Dear Annie: My son recently said something that embarrassed me and kept me awake most of the night.
My wife and I were at his home for dinner, along with my daughter and several others. We were talking about TV, and my son mentioned a show where a guy does all kinds of things to save money. He said to my daughter, “If you think your daddy is cheap, you should see this guy.” I said nothing at the time because I didn’t want to spoil the occasion. But evidently, he and my daughter both think I am cheap.
Annie, I put both of them through college, and so they don’t owe any money. I worked three jobs so my son could attend a prestigious university out East. They have never wanted for anything.
It’s been three months, and I’m still hurting. Any advice? – Disappointed Dad
Dear Dad: No one wants to be thought of as cheap, especially by his own children. But we don’t think your son or daughter intended to be hurtful. What you consider sensibly frugal, they undoubtedly recall as you saying “no” to their innumerable requests for toys, gifts, vacations, etc., and how pleased you were when you saved a penny here and there. But please don’t let this fester, as it could damage your relationship with your children. Talk to your son and tell him how much his comment hurt you. We hope he’ll be more aware of your feelings in the future.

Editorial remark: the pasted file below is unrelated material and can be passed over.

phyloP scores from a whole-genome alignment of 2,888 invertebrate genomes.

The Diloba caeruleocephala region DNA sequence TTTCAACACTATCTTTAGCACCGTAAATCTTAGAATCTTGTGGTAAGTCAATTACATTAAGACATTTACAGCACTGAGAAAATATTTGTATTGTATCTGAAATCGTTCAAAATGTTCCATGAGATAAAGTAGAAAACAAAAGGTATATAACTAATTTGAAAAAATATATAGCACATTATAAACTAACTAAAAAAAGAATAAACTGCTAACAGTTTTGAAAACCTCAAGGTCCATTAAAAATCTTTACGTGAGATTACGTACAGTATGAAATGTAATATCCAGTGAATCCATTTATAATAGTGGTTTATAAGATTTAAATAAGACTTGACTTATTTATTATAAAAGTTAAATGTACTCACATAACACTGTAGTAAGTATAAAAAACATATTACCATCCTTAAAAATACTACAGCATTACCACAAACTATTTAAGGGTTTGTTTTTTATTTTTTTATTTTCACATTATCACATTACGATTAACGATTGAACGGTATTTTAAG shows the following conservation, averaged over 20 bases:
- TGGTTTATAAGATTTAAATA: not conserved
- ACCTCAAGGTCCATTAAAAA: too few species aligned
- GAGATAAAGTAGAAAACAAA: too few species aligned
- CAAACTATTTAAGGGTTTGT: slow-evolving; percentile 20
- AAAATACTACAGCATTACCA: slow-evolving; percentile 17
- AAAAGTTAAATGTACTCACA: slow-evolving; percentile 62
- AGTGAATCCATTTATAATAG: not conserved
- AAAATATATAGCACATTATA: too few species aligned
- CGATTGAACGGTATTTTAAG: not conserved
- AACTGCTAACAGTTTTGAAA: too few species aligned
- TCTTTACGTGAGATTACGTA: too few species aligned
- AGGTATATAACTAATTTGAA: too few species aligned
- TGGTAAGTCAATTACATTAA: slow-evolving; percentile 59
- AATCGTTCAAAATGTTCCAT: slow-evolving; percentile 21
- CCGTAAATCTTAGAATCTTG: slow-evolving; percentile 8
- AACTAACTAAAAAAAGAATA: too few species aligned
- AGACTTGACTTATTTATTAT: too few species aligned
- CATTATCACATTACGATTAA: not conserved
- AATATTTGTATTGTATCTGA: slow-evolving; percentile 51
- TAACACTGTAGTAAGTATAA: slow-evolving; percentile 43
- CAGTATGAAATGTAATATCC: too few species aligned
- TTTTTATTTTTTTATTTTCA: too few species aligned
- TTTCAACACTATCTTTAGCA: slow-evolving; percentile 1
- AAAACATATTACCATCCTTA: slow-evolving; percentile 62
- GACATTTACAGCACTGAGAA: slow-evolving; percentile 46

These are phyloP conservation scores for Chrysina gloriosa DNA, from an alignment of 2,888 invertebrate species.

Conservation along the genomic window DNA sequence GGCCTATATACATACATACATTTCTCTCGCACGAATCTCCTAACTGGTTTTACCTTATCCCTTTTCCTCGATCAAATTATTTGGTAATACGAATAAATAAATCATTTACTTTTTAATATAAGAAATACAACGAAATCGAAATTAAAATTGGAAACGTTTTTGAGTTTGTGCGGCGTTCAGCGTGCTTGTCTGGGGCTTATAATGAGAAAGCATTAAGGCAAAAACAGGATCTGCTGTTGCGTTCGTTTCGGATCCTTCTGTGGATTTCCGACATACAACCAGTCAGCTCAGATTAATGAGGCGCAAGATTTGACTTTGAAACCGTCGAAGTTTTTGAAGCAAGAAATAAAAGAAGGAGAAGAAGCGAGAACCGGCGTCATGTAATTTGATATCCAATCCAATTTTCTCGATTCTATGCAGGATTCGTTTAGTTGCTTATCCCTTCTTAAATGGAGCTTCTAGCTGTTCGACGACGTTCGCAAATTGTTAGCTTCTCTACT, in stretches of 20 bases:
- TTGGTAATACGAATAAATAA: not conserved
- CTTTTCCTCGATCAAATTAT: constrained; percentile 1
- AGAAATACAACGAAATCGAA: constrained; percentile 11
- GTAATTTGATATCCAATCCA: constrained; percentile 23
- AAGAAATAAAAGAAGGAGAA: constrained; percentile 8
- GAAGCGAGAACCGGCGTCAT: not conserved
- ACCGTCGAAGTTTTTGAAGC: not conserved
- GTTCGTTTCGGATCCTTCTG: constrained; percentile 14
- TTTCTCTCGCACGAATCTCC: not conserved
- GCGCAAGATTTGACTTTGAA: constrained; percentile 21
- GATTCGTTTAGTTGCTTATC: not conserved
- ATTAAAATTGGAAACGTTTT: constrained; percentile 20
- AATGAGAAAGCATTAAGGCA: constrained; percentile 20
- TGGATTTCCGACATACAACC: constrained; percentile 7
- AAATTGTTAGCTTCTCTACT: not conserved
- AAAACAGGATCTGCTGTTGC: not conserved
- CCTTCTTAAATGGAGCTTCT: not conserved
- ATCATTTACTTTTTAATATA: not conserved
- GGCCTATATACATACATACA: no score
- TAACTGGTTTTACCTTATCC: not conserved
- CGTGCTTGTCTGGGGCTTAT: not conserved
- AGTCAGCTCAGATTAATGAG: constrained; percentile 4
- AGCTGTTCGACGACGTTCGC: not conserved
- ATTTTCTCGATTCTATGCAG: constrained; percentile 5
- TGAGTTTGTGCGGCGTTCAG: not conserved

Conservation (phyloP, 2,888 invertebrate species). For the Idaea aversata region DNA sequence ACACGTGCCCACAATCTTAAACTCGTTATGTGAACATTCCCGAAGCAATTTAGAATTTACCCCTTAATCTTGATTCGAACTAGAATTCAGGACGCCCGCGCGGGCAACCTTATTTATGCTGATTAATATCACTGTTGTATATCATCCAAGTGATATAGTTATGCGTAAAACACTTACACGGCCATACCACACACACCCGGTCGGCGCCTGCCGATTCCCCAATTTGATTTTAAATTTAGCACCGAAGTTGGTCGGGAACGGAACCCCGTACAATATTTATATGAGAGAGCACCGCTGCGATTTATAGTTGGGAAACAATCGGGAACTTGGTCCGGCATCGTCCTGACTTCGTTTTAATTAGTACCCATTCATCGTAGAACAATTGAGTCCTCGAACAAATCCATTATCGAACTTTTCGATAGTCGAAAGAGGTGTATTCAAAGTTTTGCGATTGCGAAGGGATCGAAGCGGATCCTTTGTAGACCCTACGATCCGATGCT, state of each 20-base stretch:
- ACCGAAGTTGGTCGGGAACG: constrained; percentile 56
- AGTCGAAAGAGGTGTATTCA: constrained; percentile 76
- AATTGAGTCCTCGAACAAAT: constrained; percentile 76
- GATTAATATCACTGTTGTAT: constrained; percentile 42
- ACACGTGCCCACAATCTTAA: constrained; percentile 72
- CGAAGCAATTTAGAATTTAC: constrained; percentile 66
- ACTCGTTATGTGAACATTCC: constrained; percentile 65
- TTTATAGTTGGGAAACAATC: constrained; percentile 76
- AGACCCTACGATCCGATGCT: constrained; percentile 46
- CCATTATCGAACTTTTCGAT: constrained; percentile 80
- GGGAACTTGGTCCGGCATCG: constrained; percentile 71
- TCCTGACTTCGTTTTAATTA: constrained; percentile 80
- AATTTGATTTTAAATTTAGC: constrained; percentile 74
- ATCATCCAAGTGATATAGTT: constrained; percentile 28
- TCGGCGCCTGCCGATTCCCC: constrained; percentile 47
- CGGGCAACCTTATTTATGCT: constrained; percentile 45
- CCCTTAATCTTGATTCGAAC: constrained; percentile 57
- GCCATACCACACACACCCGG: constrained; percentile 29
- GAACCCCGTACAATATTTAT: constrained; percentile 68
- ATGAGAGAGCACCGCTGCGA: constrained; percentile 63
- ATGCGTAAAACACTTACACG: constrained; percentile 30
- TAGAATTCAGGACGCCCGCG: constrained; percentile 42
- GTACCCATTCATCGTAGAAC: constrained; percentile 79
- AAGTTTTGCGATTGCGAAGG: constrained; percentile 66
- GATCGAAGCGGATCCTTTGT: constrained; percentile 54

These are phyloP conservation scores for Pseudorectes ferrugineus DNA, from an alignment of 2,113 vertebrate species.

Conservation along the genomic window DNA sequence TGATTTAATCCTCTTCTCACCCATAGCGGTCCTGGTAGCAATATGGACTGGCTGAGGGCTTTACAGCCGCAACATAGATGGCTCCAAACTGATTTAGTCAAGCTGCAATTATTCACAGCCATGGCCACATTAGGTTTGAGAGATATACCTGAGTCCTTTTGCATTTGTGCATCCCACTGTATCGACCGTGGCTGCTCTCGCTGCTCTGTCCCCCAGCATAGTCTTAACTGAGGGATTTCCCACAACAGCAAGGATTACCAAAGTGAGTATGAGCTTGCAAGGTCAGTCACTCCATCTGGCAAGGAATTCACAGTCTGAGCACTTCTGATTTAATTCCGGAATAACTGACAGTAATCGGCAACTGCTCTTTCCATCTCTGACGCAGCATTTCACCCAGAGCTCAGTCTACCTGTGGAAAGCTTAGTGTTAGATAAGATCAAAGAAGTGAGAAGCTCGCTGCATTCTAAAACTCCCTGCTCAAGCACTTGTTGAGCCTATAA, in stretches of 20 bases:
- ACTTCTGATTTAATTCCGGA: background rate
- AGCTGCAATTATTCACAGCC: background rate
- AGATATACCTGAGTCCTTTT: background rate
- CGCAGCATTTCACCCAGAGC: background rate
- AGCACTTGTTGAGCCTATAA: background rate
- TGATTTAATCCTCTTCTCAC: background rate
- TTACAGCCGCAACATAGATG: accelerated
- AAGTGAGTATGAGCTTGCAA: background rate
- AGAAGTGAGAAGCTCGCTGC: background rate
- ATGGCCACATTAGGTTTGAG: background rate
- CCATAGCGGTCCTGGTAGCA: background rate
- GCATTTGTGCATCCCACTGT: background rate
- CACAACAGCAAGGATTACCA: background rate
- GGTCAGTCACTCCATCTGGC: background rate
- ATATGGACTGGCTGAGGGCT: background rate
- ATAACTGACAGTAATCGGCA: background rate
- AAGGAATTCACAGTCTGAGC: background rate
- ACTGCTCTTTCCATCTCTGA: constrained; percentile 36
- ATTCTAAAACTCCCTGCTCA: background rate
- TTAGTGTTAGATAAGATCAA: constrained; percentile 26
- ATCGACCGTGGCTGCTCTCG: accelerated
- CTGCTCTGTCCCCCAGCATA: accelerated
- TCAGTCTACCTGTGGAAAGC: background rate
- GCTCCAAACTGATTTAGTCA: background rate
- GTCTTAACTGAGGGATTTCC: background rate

Dear Annie: I read the responses to “I Need Nice Clothes, Too,” about large-size clothing selections. My complaint is about petite sizes for mature women. There is no selection at all. It’s as if we are being discriminated against because we are short.
We like to dress fashionably. We wear coats, pajamas, slacks and dresses, but few stores carry petite sizes, and fewer still have clothing suitable for anyone over 12. I’m sure it’s the same problem for tall women. – Warren, Ohio